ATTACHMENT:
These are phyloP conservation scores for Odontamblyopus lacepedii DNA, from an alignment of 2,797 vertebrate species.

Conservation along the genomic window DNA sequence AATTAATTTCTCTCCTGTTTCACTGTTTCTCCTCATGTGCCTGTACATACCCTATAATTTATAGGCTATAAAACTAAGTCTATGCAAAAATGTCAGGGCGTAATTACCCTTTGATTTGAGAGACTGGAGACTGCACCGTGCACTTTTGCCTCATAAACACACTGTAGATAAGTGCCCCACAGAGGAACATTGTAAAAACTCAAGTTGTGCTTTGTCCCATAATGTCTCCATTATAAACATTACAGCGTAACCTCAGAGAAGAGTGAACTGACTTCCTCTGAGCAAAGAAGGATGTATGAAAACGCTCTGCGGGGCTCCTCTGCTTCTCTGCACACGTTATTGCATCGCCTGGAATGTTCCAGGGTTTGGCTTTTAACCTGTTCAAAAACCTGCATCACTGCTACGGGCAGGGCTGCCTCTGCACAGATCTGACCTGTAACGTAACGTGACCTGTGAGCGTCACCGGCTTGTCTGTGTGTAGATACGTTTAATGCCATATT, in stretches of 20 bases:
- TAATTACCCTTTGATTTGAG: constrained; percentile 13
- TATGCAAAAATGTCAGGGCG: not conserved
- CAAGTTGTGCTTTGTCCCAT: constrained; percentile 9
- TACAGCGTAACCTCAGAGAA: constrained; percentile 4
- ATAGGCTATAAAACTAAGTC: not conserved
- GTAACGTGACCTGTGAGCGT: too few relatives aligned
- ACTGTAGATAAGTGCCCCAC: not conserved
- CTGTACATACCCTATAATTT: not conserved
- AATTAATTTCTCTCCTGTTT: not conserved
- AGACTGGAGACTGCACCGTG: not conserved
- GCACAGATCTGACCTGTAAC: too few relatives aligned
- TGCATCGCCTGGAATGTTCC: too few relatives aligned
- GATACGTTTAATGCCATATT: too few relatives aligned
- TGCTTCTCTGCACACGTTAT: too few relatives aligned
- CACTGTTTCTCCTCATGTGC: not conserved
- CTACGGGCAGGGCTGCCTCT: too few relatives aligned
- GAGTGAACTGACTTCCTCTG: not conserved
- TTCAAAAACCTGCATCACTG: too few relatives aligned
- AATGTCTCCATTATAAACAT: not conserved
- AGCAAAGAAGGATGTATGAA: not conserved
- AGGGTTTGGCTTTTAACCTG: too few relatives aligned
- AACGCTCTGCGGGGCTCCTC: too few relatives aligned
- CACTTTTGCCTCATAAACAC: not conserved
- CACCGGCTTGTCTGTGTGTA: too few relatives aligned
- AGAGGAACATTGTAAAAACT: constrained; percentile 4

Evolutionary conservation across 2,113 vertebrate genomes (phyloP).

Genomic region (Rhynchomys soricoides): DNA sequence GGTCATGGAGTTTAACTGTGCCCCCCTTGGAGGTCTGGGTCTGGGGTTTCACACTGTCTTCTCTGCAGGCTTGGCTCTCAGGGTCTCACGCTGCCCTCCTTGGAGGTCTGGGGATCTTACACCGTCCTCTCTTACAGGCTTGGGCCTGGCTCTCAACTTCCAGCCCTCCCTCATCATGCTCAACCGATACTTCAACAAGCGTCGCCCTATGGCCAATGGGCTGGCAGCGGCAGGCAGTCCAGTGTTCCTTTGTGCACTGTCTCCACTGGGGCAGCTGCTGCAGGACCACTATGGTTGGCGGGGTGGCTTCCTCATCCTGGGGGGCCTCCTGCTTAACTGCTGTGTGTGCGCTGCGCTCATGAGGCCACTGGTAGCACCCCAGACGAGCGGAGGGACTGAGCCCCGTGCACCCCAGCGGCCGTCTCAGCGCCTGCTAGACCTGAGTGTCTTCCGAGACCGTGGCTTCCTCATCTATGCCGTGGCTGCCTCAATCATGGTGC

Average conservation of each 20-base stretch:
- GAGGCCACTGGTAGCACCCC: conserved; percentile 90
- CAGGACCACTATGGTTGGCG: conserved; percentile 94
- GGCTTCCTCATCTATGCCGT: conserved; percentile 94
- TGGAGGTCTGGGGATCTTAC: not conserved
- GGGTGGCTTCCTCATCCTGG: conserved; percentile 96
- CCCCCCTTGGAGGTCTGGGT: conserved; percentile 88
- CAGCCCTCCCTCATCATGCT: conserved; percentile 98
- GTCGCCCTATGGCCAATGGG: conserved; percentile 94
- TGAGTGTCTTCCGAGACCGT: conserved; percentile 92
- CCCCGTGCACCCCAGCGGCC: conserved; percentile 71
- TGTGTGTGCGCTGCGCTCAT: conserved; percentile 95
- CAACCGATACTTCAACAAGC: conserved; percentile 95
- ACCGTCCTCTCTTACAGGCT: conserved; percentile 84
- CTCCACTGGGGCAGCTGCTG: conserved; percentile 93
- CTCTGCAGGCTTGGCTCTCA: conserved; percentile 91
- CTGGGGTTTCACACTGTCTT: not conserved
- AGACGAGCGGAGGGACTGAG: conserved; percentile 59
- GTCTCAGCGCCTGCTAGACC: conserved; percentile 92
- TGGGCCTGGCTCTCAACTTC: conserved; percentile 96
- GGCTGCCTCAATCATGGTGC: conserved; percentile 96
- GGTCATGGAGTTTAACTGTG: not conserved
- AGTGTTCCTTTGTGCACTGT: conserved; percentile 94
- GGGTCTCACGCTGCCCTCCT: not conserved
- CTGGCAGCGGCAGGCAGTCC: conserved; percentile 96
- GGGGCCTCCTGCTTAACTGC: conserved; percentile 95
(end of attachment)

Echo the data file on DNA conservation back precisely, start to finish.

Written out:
These are phyloP conservation scores for Odontamblyopus lacepedii DNA, from an alignment of 2,797 vertebrate species.

Conservation along the genomic window DNA sequence AATTAATTTCTCTCCTGTTTCACTGTTTCTCCTCATGTGCCTGTACATACCCTATAATTTATAGGCTATAAAACTAAGTCTATGCAAAAATGTCAGGGCGTAATTACCCTTTGATTTGAGAGACTGGAGACTGCACCGTGCACTTTTGCCTCATAAACACACTGTAGATAAGTGCCCCACAGAGGAACATTGTAAAAACTCAAGTTGTGCTTTGTCCCATAATGTCTCCATTATAAACATTACAGCGTAACCTCAGAGAAGAGTGAACTGACTTCCTCTGAGCAAAGAAGGATGTATGAAAACGCTCTGCGGGGCTCCTCTGCTTCTCTGCACACGTTATTGCATCGCCTGGAATGTTCCAGGGTTTGGCTTTTAACCTGTTCAAAAACCTGCATCACTGCTACGGGCAGGGCTGCCTCTGCACAGATCTGACCTGTAACGTAACGTGACCTGTGAGCGTCACCGGCTTGTCTGTGTGTAGATACGTTTAATGCCATATT, in stretches of 20 bases:
- TAATTACCCTTTGATTTGAG: constrained; percentile 13
- TATGCAAAAATGTCAGGGCG: not conserved
- CAAGTTGTGCTTTGTCCCAT: constrained; percentile 9
- TACAGCGTAACCTCAGAGAA: constrained; percentile 4
- ATAGGCTATAAAACTAAGTC: not conserved
- GTAACGTGACCTGTGAGCGT: too few relatives aligned
- ACTGTAGATAAGTGCCCCAC: not conserved
- CTGTACATACCCTATAATTT: not conserved
- AATTAATTTCTCTCCTGTTT: not conserved
- AGACTGGAGACTGCACCGTG: not conserved
- GCACAGATCTGACCTGTAAC: too few relatives aligned
- TGCATCGCCTGGAATGTTCC: too few relatives aligned
- GATACGTTTAATGCCATATT: too few relatives aligned
- TGCTTCTCTGCACACGTTAT: too few relatives aligned
- CACTGTTTCTCCTCATGTGC: not conserved
- CTACGGGCAGGGCTGCCTCT: too few relatives aligned
- GAGTGAACTGACTTCCTCTG: not conserved
- TTCAAAAACCTGCATCACTG: too few relatives aligned
- AATGTCTCCATTATAAACAT: not conserved
- AGCAAAGAAGGATGTATGAA: not conserved
- AGGGTTTGGCTTTTAACCTG: too few relatives aligned
- AACGCTCTGCGGGGCTCCTC: too few relatives aligned
- CACTTTTGCCTCATAAACAC: not conserved
- CACCGGCTTGTCTGTGTGTA: too few relatives aligned
- AGAGGAACATTGTAAAAACT: constrained; percentile 4

Evolutionary conservation across 2,113 vertebrate genomes (phyloP).

Genomic region (Rhynchomys soricoides): DNA sequence GGTCATGGAGTTTAACTGTGCCCCCCTTGGAGGTCTGGGTCTGGGGTTTCACACTGTCTTCTCTGCAGGCTTGGCTCTCAGGGTCTCACGCTGCCCTCCTTGGAGGTCTGGGGATCTTACACCGTCCTCTCTTACAGGCTTGGGCCTGGCTCTCAACTTCCAGCCCTCCCTCATCATGCTCAACCGATACTTCAACAAGCGTCGCCCTATGGCCAATGGGCTGGCAGCGGCAGGCAGTCCAGTGTTCCTTTGTGCACTGTCTCCACTGGGGCAGCTGCTGCAGGACCACTATGGTTGGCGGGGTGGCTTCCTCATCCTGGGGGGCCTCCTGCTTAACTGCTGTGTGTGCGCTGCGCTCATGAGGCCACTGGTAGCACCCCAGACGAGCGGAGGGACTGAGCCCCGTGCACCCCAGCGGCCGTCTCAGCGCCTGCTAGACCTGAGTGTCTTCCGAGACCGTGGCTTCCTCATCTATGCCGTGGCTGCCTCAATCATGGTGC

Average conservation of each 20-base stretch:
- GAGGCCACTGGTAGCACCCC: conserved; percentile 90
- CAGGACCACTATGGTTGGCG: conserved; percentile 94
- GGCTTCCTCATCTATGCCGT: conserved; percentile 94
- TGGAGGTCTGGGGATCTTAC: not conserved
- GGGTGGCTTCCTCATCCTGG: conserved; percentile 96
- CCCCCCTTGGAGGTCTGGGT: conserved; percentile 88
- CAGCCCTCCCTCATCATGCT: conserved; percentile 98
- GTCGCCCTATGGCCAATGGG: conserved; percentile 94
- TGAGTGTCTTCCGAGACCGT: conserved; percentile 92
- CCCCGTGCACCCCAGCGGCC: conserved; percentile 71
- TGTGTGTGCGCTGCGCTCAT: conserved; percentile 95
- CAACCGATACTTCAACAAGC: conserved; percentile 95
- ACCGTCCTCTCTTACAGGCT: conserved; percentile 84
- CTCCACTGGGGCAGCTGCTG: conserved; percentile 93
- CTCTGCAGGCTTGGCTCTCA: conserved; percentile 91
- CTGGGGTTTCACACTGTCTT: not conserved
- AGACGAGCGGAGGGACTGAG: conserved; percentile 59
- GTCTCAGCGCCTGCTAGACC: conserved; percentile 92
- TGGGCCTGGCTCTCAACTTC: conserved; percentile 96
- GGCTGCCTCAATCATGGTGC: conserved; percentile 96
- GGTCATGGAGTTTAACTGTG: not conserved
- AGTGTTCCTTTGTGCACTGT: conserved; percentile 94
- GGGTCTCACGCTGCCCTCCT: not conserved
- CTGGCAGCGGCAGGCAGTCC: conserved; percentile 96
- GGGGCCTCCTGCTTAACTGC: conserved; percentile 95